Weekly Musing 1-26-14

Weekly Musing 1-26-14

Saul Anuzis


“The opposite of love is not hate, it’s indifference. The opposite of art is not ugliness, it’s indifference. The opposite of faith is not heresy, it’s indifference. And the opposite of life is not death, it’s indifference.”     ―     Elie Wiesel


The Dave Agema Controversy: an unnecessary distraction

For the record….Dave Agema does not speak for me or my party.  I think he should resign for the good of the party and the conservative movement.


The rest is up to him…I’ve made my case clear (as have virtually every party leader and activist)…I’m shifting my energies to helping elect Republicans and defeating Obama and his liberal allies!


Enough said.


The Sleepiness of a Hollow Legend. The State of the Union is a grand tradition—but only if people are listening.

No one’s really listening to the president now. He has been for five years a non-stop wind-up talk machine. Most of it has been facile, bland, the same rounded words and rounded sentiments, the same soft accusations and excuses. I see him enjoying the sound of his voice as the network newsman leans forward eagerly, intently, nodding at the pearls, enacting interest, for this is the president and he is the anchorman and surely something important is being said with two such important men engaged.


But nothing interesting was being said! Looking back on this presidency, it has from the beginning been a 17,000 word New Yorker piece in which, calmly, sonorously, with his lovely intelligent voice, the president says nothing, or little that is helpful, insightful or believable. “I’m not a particularly ideological person.” “It’s hard to anticipate events over the next three years.” “I don’t really even need George Kennan right now.” “I am comfortable with complexity.” “Our capacity to do some good . . . is unsurpassed, even if nobody is paying attention.”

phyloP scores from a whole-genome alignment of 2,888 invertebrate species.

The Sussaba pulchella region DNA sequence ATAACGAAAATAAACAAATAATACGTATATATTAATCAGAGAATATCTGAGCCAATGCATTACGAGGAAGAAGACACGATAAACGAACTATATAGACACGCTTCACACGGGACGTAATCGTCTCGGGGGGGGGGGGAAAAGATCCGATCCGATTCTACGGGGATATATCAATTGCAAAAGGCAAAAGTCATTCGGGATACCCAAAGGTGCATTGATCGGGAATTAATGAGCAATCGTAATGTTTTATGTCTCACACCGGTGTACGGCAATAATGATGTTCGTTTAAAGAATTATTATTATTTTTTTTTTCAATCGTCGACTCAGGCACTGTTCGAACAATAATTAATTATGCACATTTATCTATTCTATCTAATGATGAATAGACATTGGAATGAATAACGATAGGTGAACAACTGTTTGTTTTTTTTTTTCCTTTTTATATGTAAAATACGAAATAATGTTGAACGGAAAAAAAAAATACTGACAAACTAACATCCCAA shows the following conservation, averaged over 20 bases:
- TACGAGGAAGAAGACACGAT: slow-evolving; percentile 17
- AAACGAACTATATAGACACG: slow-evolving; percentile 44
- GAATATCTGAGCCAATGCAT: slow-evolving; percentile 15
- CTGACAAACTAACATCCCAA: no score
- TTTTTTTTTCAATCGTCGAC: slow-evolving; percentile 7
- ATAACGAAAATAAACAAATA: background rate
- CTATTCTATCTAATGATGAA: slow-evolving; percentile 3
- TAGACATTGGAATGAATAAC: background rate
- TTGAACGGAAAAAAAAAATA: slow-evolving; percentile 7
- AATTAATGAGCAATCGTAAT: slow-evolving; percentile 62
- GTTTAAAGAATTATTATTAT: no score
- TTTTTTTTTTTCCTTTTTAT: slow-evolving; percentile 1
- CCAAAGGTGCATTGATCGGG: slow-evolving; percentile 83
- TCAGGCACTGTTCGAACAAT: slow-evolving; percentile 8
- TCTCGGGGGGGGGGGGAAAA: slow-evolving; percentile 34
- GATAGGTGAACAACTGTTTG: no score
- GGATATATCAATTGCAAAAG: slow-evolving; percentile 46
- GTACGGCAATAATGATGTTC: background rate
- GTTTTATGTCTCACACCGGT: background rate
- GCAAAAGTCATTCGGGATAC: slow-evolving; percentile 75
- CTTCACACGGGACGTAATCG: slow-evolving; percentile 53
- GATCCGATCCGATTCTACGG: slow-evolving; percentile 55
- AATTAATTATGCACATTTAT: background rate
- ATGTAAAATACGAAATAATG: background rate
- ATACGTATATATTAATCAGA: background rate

Nobody is!






BARONE: Population declining in states with relatively high dependence on government

This reflects continuing low, below-replacement-rate birth rates and lower immigration than in 1982-2007. Net immigration from Mexico evidently continues to be zero. The nation’s economy may be growing again, but Americans — and potential Americans — are not acting like it. There’s a parallel here with poll results showing that majorities still believe we are in a recession that the National Bureau of Economic Research says ended in June 2009, nearly five years ago. Sluggish population growth is matched by sluggish geographic mobility. The Census Bureau reports that only 4.8 million Americans moved across state lines in 2012 — about half the percentage that did so in the boom years of the 1990s. Americans were similarly immobile, indeed even more so, in the 1930s (the Okies fleeing the dust bowl for California were a picturesque but demographically minor exception). Numbers can seem cold and impersonal, but beneath these numbers is a picture of a pessimistic, risk-averse people. – See more at: http://rare.us/story/barone-population-declining-in-states-with-relatively-high-dependence-on-government/#sthash.5OKmxD0o.dpuf




Conservative Reformers Need To Make DC Listen

So, in short, the folks talking about inspiring ideas are also the ones who ran inspiring campaigns and won despite having the deck stacked against them. The folks who avoided inspiring ideas in order to “not be the issue” ran dull campaigns and lost despite a reasonably favorable electoral landscape. There may be a fact pattern here.


This is not meant to merely be an exercise in claiming credit for past victories. It is critical to understanding why reform conservatism – and there’s plenty of room to debate what that should mean – is tied to what Sen. Ted Cruz (R-TX) calls the campaign to Make DC Listen.